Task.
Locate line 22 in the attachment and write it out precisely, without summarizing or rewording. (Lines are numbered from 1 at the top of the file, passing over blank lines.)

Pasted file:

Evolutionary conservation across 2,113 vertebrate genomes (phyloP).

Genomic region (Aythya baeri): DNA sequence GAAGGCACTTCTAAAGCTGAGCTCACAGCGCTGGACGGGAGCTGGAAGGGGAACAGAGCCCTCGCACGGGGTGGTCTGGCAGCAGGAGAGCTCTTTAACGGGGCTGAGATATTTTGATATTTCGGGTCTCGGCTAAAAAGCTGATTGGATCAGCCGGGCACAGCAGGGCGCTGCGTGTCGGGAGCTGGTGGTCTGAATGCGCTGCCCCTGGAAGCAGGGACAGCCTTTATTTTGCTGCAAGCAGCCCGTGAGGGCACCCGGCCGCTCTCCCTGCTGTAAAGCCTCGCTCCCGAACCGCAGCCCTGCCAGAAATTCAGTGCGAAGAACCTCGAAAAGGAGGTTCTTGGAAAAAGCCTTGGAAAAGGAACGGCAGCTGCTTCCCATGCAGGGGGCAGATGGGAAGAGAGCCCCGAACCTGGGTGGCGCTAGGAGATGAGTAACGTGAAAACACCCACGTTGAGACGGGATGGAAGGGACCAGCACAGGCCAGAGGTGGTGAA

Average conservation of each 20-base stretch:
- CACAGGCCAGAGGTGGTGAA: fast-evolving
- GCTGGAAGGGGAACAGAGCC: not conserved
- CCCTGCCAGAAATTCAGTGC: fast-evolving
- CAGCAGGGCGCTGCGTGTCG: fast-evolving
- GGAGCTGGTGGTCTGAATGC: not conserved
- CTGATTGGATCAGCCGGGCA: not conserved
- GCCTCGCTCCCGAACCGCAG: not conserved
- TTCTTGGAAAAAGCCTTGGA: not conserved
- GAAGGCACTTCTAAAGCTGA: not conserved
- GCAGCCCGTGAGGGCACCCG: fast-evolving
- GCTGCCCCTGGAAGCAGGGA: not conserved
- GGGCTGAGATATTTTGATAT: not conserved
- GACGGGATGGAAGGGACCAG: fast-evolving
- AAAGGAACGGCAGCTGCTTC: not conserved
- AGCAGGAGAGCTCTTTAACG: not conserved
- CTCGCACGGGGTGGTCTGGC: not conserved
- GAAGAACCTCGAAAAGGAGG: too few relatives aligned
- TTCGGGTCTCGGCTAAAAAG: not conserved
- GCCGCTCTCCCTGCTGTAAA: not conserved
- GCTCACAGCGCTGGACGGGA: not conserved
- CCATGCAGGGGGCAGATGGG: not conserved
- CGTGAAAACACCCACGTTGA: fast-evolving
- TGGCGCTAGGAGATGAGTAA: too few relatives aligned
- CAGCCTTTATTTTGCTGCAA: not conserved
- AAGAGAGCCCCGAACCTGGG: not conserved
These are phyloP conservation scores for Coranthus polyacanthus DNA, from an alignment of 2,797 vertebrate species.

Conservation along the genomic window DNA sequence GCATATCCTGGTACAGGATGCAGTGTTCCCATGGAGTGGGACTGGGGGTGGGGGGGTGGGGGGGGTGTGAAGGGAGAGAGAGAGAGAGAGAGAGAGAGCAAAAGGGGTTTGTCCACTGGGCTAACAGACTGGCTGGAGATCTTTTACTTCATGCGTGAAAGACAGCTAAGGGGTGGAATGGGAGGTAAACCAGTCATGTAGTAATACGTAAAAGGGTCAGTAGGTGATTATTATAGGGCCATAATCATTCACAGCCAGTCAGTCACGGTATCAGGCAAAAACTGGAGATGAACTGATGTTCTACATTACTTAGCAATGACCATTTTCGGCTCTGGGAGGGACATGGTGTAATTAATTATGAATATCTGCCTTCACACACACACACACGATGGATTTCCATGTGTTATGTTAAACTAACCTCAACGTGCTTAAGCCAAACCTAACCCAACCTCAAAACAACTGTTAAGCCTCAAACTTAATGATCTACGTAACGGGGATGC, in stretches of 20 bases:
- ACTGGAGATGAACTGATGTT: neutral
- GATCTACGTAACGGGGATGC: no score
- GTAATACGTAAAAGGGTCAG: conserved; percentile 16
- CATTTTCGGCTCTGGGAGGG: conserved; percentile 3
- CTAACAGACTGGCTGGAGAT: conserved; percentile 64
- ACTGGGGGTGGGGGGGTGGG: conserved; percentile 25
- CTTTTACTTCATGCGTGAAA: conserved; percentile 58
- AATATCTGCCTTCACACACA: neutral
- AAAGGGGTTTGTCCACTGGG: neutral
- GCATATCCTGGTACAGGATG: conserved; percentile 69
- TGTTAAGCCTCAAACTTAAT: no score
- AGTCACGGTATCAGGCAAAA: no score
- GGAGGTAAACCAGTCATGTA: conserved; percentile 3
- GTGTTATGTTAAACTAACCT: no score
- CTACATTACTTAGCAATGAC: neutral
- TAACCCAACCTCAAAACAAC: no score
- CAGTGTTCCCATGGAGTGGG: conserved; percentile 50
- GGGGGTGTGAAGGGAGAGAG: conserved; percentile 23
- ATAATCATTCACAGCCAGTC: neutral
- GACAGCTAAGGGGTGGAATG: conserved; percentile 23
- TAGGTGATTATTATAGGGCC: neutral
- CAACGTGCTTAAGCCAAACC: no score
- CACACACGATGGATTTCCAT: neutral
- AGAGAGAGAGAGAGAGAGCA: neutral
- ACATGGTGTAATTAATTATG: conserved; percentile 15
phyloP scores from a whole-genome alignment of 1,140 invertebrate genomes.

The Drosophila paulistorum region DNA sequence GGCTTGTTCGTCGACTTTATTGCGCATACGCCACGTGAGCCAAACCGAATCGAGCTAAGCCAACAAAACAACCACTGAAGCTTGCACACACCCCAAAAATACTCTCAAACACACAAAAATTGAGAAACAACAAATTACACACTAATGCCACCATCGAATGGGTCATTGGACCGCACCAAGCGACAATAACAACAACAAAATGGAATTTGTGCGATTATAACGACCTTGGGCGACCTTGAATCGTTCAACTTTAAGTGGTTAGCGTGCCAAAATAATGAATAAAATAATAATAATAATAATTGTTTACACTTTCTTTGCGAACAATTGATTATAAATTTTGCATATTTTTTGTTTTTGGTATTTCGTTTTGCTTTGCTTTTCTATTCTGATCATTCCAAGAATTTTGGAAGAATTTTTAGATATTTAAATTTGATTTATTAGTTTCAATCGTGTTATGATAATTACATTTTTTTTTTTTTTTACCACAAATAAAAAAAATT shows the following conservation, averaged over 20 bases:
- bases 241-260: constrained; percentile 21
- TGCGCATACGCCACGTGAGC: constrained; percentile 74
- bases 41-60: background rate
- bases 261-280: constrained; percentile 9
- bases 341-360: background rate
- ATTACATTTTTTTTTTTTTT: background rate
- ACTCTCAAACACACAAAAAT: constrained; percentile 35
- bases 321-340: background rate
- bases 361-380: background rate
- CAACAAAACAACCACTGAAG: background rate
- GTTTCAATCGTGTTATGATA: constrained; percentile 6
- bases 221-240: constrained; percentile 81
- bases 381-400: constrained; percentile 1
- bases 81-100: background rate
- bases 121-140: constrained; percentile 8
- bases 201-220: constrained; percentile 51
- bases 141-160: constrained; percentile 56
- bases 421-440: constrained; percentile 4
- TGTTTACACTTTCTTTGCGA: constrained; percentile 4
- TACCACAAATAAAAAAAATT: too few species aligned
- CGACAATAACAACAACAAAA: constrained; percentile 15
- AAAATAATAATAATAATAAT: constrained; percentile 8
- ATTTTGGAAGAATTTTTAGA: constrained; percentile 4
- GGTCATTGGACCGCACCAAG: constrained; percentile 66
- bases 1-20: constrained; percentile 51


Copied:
- GCCGCTCTCCCTGCTGTAAA: not conserved